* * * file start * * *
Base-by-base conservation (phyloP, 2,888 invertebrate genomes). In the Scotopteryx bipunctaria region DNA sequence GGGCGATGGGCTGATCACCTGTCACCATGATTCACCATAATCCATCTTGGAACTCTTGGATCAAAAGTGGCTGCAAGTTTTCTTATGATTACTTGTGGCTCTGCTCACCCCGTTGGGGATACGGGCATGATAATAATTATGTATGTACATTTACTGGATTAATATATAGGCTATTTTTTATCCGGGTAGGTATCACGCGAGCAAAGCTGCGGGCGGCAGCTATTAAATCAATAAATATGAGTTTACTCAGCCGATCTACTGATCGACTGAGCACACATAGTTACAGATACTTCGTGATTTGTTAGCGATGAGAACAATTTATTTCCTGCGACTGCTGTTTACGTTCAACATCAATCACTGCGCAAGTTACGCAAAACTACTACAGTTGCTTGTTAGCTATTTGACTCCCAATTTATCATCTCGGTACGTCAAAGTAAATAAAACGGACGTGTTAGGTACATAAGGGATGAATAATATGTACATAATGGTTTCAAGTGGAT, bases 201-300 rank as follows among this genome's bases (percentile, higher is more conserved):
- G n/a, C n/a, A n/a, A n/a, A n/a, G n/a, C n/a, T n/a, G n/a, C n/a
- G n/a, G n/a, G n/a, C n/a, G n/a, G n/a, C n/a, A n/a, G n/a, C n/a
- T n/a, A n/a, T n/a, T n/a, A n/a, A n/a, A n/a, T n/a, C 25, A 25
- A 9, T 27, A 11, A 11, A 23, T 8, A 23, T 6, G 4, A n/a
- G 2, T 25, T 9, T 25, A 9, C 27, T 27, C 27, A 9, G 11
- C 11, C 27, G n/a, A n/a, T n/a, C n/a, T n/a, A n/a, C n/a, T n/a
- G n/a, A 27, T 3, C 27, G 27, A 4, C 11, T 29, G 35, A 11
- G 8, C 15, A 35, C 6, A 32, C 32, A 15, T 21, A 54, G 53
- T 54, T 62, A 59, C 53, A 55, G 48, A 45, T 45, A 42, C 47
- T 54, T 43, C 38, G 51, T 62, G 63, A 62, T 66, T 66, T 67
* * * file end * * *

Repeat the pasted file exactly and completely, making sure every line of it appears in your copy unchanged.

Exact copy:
Base-by-base conservation (phyloP, 2,888 invertebrate genomes). In the Scotopteryx bipunctaria region DNA sequence GGGCGATGGGCTGATCACCTGTCACCATGATTCACCATAATCCATCTTGGAACTCTTGGATCAAAAGTGGCTGCAAGTTTTCTTATGATTACTTGTGGCTCTGCTCACCCCGTTGGGGATACGGGCATGATAATAATTATGTATGTACATTTACTGGATTAATATATAGGCTATTTTTTATCCGGGTAGGTATCACGCGAGCAAAGCTGCGGGCGGCAGCTATTAAATCAATAAATATGAGTTTACTCAGCCGATCTACTGATCGACTGAGCACACATAGTTACAGATACTTCGTGATTTGTTAGCGATGAGAACAATTTATTTCCTGCGACTGCTGTTTACGTTCAACATCAATCACTGCGCAAGTTACGCAAAACTACTACAGTTGCTTGTTAGCTATTTGACTCCCAATTTATCATCTCGGTACGTCAAAGTAAATAAAACGGACGTGTTAGGTACATAAGGGATGAATAATATGTACATAATGGTTTCAAGTGGAT, bases 201-300 rank as follows among this genome's bases (percentile, higher is more conserved):
- G n/a, C n/a, A n/a, A n/a, A n/a, G n/a, C n/a, T n/a, G n/a, C n/a
- G n/a, G n/a, G n/a, C n/a, G n/a, G n/a, C n/a, A n/a, G n/a, C n/a
- T n/a, A n/a, T n/a, T n/a, A n/a, A n/a, A n/a, T n/a, C 25, A 25
- A 9, T 27, A 11, A 11, A 23, T 8, A 23, T 6, G 4, A n/a
- G 2, T 25, T 9, T 25, A 9, C 27, T 27, C 27, A 9, G 11
- C 11, C 27, G n/a, A n/a, T n/a, C n/a, T n/a, A n/a, C n/a, T n/a
- G n/a, A 27, T 3, C 27, G 27, A 4, C 11, T 29, G 35, A 11
- G 8, C 15, A 35, C 6, A 32, C 32, A 15, T 21, A 54, G 53
- T 54, T 62, A 59, C 53, A 55, G 48, A 45, T 45, A 42, C 47
- T 54, T 43, C 38, G 51, T 62, G 63, A 62, T 66, T 66, T 67